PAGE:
Caspar Sawyer - Caveat Emptor
28 Sep 2019 – 20 Oct 2019
- 12:00 – 18:00
- 12:00 – 18:00
Cost of entry
- 186a Deptford High Street
- SE8 3PR
- United Kingdom
Gossamer Fog presents a new solo show by London based artist Caspar Sawyer.
AboutThe phrase Caveat Emptor generally relates to the sale of goods and services, to the old adage of 'sold as seen' and a more relevant wider statement in Latin; ”Caveat emptor, quia ignorare non debuit quod jus alienum emit” which translates into "Let a purchaser beware, for they ought not to be ignorant of the nature of the property which they are buying from another party."
We are living in an age where some of the biggest and culturally important companies in the world provide their services and products for free. In this new age of data capitalism, the Freemium economic model has global reach, regardless whether you live in the first or third world. Questions begin to surface regarding how someone 'purchases' a digital service that is 'free'? Is it possible to gain any measured understanding of a dynamically evolving software system to avoid being ignorant of the nature of the property you are buying? How can buyers 'beware' when they are provided with no clear conception of the products' rate of change that they will be subject to? Apps and web-based services are in a constant state of fluctuation; the ground shifts so fast it's practically groundless.
All these concerns are void if we are unable to accept that the last thing these services are, is free. While apparently absolved of any monetary transaction, there is of course the contract, an as yet unread text; the Faustian EULA. Paid not with fiscal measures, but with attention, time, and the exploitation of the meta-self – the invisible shadow that mirrors our online life, spawned into creation from the combined fragment limbs of our connected activities. Constructed, reconstructed, modified, actioned. Enslaved to the network; perennially-modulated beta-bodies forever in flux as omnipresent invisible apparitions that follow our every move.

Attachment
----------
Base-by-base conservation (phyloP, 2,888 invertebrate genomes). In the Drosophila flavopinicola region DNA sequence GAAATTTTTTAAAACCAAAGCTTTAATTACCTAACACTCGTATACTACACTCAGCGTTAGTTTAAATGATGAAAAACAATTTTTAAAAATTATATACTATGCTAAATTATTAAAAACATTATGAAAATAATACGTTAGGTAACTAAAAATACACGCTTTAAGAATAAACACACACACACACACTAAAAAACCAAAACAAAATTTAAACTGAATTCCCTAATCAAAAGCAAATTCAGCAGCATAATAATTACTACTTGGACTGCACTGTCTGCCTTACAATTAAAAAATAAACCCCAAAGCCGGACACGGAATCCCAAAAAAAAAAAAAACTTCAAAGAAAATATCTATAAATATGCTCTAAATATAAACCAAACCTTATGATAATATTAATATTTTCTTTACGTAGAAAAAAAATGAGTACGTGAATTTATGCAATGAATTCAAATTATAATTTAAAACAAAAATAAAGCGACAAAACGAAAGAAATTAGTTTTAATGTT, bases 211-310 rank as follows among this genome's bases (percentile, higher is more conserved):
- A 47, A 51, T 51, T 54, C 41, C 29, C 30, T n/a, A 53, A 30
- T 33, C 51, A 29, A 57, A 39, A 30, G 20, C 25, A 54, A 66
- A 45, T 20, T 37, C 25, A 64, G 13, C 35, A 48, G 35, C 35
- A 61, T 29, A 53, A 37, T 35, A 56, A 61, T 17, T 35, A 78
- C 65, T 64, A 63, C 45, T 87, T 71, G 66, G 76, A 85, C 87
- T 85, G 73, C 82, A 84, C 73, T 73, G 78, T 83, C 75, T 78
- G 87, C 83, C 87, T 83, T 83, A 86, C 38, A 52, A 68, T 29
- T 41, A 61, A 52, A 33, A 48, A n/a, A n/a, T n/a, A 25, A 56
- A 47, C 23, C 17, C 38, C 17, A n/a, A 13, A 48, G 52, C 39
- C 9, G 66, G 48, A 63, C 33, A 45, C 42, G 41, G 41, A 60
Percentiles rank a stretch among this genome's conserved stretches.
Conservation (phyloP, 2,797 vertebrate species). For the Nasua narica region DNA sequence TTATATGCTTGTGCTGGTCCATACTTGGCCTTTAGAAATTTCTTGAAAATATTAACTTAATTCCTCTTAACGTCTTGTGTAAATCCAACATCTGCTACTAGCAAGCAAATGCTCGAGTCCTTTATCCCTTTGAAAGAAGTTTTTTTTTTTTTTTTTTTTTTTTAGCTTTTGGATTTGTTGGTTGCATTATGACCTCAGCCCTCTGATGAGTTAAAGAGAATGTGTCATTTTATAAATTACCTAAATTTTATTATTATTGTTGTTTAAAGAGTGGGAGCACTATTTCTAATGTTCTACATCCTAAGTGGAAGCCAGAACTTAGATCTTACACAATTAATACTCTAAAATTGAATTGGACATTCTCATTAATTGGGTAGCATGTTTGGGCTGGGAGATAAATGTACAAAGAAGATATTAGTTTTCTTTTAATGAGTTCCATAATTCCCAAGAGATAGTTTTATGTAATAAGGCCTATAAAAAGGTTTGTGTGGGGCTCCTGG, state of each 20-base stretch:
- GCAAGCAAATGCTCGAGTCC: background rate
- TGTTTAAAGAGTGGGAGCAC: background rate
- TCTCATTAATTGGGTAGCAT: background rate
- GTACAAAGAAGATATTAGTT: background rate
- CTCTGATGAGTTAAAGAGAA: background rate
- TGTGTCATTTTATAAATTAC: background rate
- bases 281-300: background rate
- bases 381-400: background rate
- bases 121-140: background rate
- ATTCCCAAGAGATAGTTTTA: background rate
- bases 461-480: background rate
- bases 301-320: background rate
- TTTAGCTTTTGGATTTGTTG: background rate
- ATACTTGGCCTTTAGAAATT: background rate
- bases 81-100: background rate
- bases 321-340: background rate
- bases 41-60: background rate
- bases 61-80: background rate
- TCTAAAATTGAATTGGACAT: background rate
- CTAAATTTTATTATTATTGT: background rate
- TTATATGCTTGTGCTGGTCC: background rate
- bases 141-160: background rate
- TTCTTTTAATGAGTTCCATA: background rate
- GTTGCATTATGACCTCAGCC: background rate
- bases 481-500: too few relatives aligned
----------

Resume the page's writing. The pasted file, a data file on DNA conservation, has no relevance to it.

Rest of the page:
Lurking in the background of absolute information, this data-shadow; the meta-self, purporting to represent an individual through continuous observation. It discloses to its algorithmic masters everything about its target, that then broker deals based on the coherence and accuracy of the meta-self's dataset. It is a strange state of affairs when the internet's protocol design, that which fostered classic liberalism and freedom from regulation, is now dominated by systems that direct people in the opposite direction; to that of closed groups and surveillance. Corporate identities masquerading under the same apparent ideologies of freedom and openness adeptly subdue and manipulate swathes of people through exploitation of the human emotional reward system. Dopamine flows through the logic gates of consumer informatics as sublimated manipulation of compulsion loops ties up psychological receptors into a tightly bound inextricable assimilation with the contemporary technological state.
The sophistication of neurochemical hijacking through the constant availability of micro-satisfactional hearts, thumbs and candies, compromises one’s ability to form the critical distance required to discriminate. The intervention is so subtle, like a symbiotic parasite that anesthetizes its host - even in full knowledge of their predicament, subjects have become trapped in a form of digital Stockholm syndrome; unable to disconnect, perhaps intermittently aware of their captors’ intentions during short moments of clarity. The emergence from post McLuhan-esque idealist utopias degrade into an anxiogenic social competition of scale beyond comprehension.
Agents sans-agence pour attention into a system that in response feeds directly upon their inner life; hubristic entropy fashioned as information for a paralysed enigma. In this psychological dance the host nourishes their personalised parasite willingly in symbiotic embrace: The devoured prepare their own flesh for consumption a la carte. The barrel scraped clean long ago, now the barrel itself, consumed.
Supported by Arts Council England